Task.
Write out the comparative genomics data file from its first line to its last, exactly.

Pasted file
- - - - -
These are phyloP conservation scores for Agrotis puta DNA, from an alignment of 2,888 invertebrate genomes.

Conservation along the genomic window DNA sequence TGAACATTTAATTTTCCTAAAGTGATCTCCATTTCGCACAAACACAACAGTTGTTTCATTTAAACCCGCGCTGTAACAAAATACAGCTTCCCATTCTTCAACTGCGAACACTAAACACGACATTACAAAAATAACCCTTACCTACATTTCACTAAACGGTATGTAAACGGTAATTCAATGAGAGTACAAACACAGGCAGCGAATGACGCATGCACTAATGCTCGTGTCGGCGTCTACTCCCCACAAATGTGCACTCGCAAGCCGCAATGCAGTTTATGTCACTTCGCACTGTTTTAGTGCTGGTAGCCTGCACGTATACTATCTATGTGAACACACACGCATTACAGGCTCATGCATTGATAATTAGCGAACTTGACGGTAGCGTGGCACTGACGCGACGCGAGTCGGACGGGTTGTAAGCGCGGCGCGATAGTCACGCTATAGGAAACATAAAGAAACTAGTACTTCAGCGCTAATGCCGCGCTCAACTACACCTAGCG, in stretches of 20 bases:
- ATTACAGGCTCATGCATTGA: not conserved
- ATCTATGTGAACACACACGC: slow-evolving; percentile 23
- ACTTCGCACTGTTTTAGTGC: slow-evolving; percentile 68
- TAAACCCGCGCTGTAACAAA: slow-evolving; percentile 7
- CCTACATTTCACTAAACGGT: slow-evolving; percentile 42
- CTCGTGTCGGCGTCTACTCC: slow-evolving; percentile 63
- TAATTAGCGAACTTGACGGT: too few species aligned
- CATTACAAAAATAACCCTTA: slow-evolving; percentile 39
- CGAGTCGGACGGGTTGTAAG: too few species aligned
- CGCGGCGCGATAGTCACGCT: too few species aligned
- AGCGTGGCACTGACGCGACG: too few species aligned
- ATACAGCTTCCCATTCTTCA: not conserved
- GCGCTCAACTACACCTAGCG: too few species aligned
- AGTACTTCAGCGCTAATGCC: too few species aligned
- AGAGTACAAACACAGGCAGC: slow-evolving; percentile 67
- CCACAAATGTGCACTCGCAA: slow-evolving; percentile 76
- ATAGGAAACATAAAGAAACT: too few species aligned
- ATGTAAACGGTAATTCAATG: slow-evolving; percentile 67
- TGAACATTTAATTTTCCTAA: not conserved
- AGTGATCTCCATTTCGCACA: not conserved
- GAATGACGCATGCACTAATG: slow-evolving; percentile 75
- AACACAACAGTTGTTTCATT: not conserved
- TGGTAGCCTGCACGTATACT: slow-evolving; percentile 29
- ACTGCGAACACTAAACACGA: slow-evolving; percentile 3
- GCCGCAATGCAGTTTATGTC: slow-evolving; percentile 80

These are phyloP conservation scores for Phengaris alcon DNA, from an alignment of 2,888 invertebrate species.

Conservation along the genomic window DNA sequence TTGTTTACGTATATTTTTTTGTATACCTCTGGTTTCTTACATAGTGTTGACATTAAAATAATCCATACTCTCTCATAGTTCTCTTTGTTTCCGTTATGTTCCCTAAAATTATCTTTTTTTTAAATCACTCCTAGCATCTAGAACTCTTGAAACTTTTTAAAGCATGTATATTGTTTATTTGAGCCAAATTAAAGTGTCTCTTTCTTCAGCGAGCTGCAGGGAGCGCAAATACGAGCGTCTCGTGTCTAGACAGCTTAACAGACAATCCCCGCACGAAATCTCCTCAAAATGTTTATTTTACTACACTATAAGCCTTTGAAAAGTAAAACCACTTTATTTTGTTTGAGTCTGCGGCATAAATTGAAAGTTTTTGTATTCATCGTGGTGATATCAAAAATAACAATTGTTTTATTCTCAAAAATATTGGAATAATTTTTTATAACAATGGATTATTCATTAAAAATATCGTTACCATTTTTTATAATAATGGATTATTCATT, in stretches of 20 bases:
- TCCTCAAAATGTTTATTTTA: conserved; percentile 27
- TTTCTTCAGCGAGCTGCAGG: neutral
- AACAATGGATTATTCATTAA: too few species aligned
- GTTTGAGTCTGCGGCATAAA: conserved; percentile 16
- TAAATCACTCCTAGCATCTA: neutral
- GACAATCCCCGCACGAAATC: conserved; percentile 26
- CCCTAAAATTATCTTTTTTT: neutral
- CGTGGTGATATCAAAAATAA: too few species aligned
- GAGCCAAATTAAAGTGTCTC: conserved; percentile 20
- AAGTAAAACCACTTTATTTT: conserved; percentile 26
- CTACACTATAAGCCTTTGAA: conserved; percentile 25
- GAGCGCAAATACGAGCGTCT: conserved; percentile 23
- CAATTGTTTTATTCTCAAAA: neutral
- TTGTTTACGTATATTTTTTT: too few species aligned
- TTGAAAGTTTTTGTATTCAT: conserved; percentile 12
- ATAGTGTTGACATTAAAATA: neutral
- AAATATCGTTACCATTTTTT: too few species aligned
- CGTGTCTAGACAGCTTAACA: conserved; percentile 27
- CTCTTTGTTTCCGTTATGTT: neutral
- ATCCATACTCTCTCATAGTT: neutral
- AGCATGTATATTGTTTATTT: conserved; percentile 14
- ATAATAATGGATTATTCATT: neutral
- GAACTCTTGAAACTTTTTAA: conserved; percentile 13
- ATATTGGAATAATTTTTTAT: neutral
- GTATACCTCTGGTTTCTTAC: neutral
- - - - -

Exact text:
These are phyloP conservation scores for Agrotis puta DNA, from an alignment of 2,888 invertebrate genomes.

Conservation along the genomic window DNA sequence TGAACATTTAATTTTCCTAAAGTGATCTCCATTTCGCACAAACACAACAGTTGTTTCATTTAAACCCGCGCTGTAACAAAATACAGCTTCCCATTCTTCAACTGCGAACACTAAACACGACATTACAAAAATAACCCTTACCTACATTTCACTAAACGGTATGTAAACGGTAATTCAATGAGAGTACAAACACAGGCAGCGAATGACGCATGCACTAATGCTCGTGTCGGCGTCTACTCCCCACAAATGTGCACTCGCAAGCCGCAATGCAGTTTATGTCACTTCGCACTGTTTTAGTGCTGGTAGCCTGCACGTATACTATCTATGTGAACACACACGCATTACAGGCTCATGCATTGATAATTAGCGAACTTGACGGTAGCGTGGCACTGACGCGACGCGAGTCGGACGGGTTGTAAGCGCGGCGCGATAGTCACGCTATAGGAAACATAAAGAAACTAGTACTTCAGCGCTAATGCCGCGCTCAACTACACCTAGCG, in stretches of 20 bases:
- ATTACAGGCTCATGCATTGA: not conserved
- ATCTATGTGAACACACACGC: slow-evolving; percentile 23
- ACTTCGCACTGTTTTAGTGC: slow-evolving; percentile 68
- TAAACCCGCGCTGTAACAAA: slow-evolving; percentile 7
- CCTACATTTCACTAAACGGT: slow-evolving; percentile 42
- CTCGTGTCGGCGTCTACTCC: slow-evolving; percentile 63
- TAATTAGCGAACTTGACGGT: too few species aligned
- CATTACAAAAATAACCCTTA: slow-evolving; percentile 39
- CGAGTCGGACGGGTTGTAAG: too few species aligned
- CGCGGCGCGATAGTCACGCT: too few species aligned
- AGCGTGGCACTGACGCGACG: too few species aligned
- ATACAGCTTCCCATTCTTCA: not conserved
- GCGCTCAACTACACCTAGCG: too few species aligned
- AGTACTTCAGCGCTAATGCC: too few species aligned
- AGAGTACAAACACAGGCAGC: slow-evolving; percentile 67
- CCACAAATGTGCACTCGCAA: slow-evolving; percentile 76
- ATAGGAAACATAAAGAAACT: too few species aligned
- ATGTAAACGGTAATTCAATG: slow-evolving; percentile 67
- TGAACATTTAATTTTCCTAA: not conserved
- AGTGATCTCCATTTCGCACA: not conserved
- GAATGACGCATGCACTAATG: slow-evolving; percentile 75
- AACACAACAGTTGTTTCATT: not conserved
- TGGTAGCCTGCACGTATACT: slow-evolving; percentile 29
- ACTGCGAACACTAAACACGA: slow-evolving; percentile 3
- GCCGCAATGCAGTTTATGTC: slow-evolving; percentile 80

These are phyloP conservation scores for Phengaris alcon DNA, from an alignment of 2,888 invertebrate species.

Conservation along the genomic window DNA sequence TTGTTTACGTATATTTTTTTGTATACCTCTGGTTTCTTACATAGTGTTGACATTAAAATAATCCATACTCTCTCATAGTTCTCTTTGTTTCCGTTATGTTCCCTAAAATTATCTTTTTTTTAAATCACTCCTAGCATCTAGAACTCTTGAAACTTTTTAAAGCATGTATATTGTTTATTTGAGCCAAATTAAAGTGTCTCTTTCTTCAGCGAGCTGCAGGGAGCGCAAATACGAGCGTCTCGTGTCTAGACAGCTTAACAGACAATCCCCGCACGAAATCTCCTCAAAATGTTTATTTTACTACACTATAAGCCTTTGAAAAGTAAAACCACTTTATTTTGTTTGAGTCTGCGGCATAAATTGAAAGTTTTTGTATTCATCGTGGTGATATCAAAAATAACAATTGTTTTATTCTCAAAAATATTGGAATAATTTTTTATAACAATGGATTATTCATTAAAAATATCGTTACCATTTTTTATAATAATGGATTATTCATT, in stretches of 20 bases:
- TCCTCAAAATGTTTATTTTA: conserved; percentile 27
- TTTCTTCAGCGAGCTGCAGG: neutral
- AACAATGGATTATTCATTAA: too few species aligned
- GTTTGAGTCTGCGGCATAAA: conserved; percentile 16
- TAAATCACTCCTAGCATCTA: neutral
- GACAATCCCCGCACGAAATC: conserved; percentile 26
- CCCTAAAATTATCTTTTTTT: neutral
- CGTGGTGATATCAAAAATAA: too few species aligned
- GAGCCAAATTAAAGTGTCTC: conserved; percentile 20
- AAGTAAAACCACTTTATTTT: conserved; percentile 26
- CTACACTATAAGCCTTTGAA: conserved; percentile 25
- GAGCGCAAATACGAGCGTCT: conserved; percentile 23
- CAATTGTTTTATTCTCAAAA: neutral
- TTGTTTACGTATATTTTTTT: too few species aligned
- TTGAAAGTTTTTGTATTCAT: conserved; percentile 12
- ATAGTGTTGACATTAAAATA: neutral
- AAATATCGTTACCATTTTTT: too few species aligned
- CGTGTCTAGACAGCTTAACA: conserved; percentile 27
- CTCTTTGTTTCCGTTATGTT: neutral
- ATCCATACTCTCTCATAGTT: neutral
- AGCATGTATATTGTTTATTT: conserved; percentile 14
- ATAATAATGGATTATTCATT: neutral
- GAACTCTTGAAACTTTTTAA: conserved; percentile 13
- ATATTGGAATAATTTTTTAT: neutral
- GTATACCTCTGGTTTCTTAC: neutral